If you could sit down with any artist past or present, who would it be and where?
Couldn’t pass up the chance to witness Michelangelo at work, or anywhere, really. I don’t think I’d have the guts to speak to him though!

Click through to read more about Minted artist Derek Overfield and his work

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A Day in the Life of Amy Carroll

Animals are the heart and soul of many of Amy Carroll’s photographs, including “Staredown,” a portrait of a bull that is one of Minted’s most popular limited edition prints. The Michigan photographer has weaved a life centered around family, animals, and creativity. As she shows in this video and in her own words on her Minted Artist Store, you can find Amy traveling abroad or exploring her backyard. “Beauty abounds,” she says. “Take time to see it.”

Portraits of Amy Carroll by Sam Vanderlist

“Staredown” limited edition print by Amy Carroll

8 AM-ish: We start our day roughly between 7:30 or 8 am each day. We co-sleep with our two-year-old son Mayer, so when he’s ready to get up, we get up and all start our day by fixing breakfast together. Our recent favorite is banana pancakes, which Mayer loves to help me make. I’ve been trying to be more cognitive of my time with my family and instead of hopping immediately on my phone or computer, spending quality time with Jeff and Mayer and enjoying a slower and more mindful start to our day.

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Meet a Minted Artist: Sarah Brown

As an “M”-level artist in Minted’s CMYK program, Sarah Brown has 125 winning designs on minted.com, but her success didn’t happen overnight. When she entered her first challenge, the 2009 Seasonal Save the Date Challenge, she submitted what she describes “a few terrible designs” and says she was mortified by the scores. “That experience really motivated me to become a better designer and to improve my skills,” she says, in hindsight. “Continuing to enter the design challenges is also a great incentive to keep your work fresh and try new things.”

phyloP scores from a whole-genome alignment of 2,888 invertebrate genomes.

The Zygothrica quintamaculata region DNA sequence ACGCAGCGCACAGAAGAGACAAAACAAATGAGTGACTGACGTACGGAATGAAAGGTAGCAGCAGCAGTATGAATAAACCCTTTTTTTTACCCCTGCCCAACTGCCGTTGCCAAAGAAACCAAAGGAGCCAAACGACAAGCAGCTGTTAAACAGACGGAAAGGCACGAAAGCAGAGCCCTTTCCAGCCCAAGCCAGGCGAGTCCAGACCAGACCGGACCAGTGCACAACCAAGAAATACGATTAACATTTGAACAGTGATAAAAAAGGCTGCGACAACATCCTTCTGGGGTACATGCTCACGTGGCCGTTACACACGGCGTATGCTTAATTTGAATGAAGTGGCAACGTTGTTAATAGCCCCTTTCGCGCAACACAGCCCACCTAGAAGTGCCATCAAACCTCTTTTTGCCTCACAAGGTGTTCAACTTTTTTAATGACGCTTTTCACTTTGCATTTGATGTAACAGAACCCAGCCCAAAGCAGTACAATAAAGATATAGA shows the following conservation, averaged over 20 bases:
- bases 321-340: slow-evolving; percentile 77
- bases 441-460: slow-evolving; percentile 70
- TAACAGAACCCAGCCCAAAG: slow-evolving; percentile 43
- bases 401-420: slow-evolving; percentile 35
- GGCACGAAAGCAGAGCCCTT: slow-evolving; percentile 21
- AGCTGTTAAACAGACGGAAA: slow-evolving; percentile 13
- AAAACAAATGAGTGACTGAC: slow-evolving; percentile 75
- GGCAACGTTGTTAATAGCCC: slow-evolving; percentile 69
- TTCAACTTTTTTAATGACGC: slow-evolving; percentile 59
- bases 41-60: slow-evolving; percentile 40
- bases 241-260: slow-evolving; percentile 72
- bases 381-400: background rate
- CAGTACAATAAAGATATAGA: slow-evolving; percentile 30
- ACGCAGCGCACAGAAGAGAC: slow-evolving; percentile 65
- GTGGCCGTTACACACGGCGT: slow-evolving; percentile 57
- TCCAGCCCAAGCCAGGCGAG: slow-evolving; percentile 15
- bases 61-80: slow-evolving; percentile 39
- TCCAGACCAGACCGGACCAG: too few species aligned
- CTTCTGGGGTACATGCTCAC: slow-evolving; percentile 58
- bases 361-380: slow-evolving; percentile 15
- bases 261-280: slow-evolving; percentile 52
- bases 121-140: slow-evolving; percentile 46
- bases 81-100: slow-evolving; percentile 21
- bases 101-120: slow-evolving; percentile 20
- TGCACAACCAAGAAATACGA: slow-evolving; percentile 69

Here, the designer from St. Joseph, Michigan, shares insights about her experience as a typography-driven designer, and her a-ha! moments along the way.

You’re a self-proclaimed typography enthusiast. When and how did this happen?
I’ve never considered myself a traditional artist—my drawing skills are pretty limited, and I’m generally too impatient for painting. Because of this, I struggled for a while as a designer to find my niche—there’s only so much you can do when you don’t paint or draw. After my first Minted winning design, “A Very Merry Christmas,” in 2010, it clicked with me that beautiful typography is an art form in itself. I received such a great response from that design from the community and consumers, and I began to focus on type-driven designs. I’ve tried to learn all I can about typography from books, online resources, and lots of trial and error.

Merry First Christmas” by Sarah Brown

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Q and A: Ever Thought About Your Creative Turnoffs?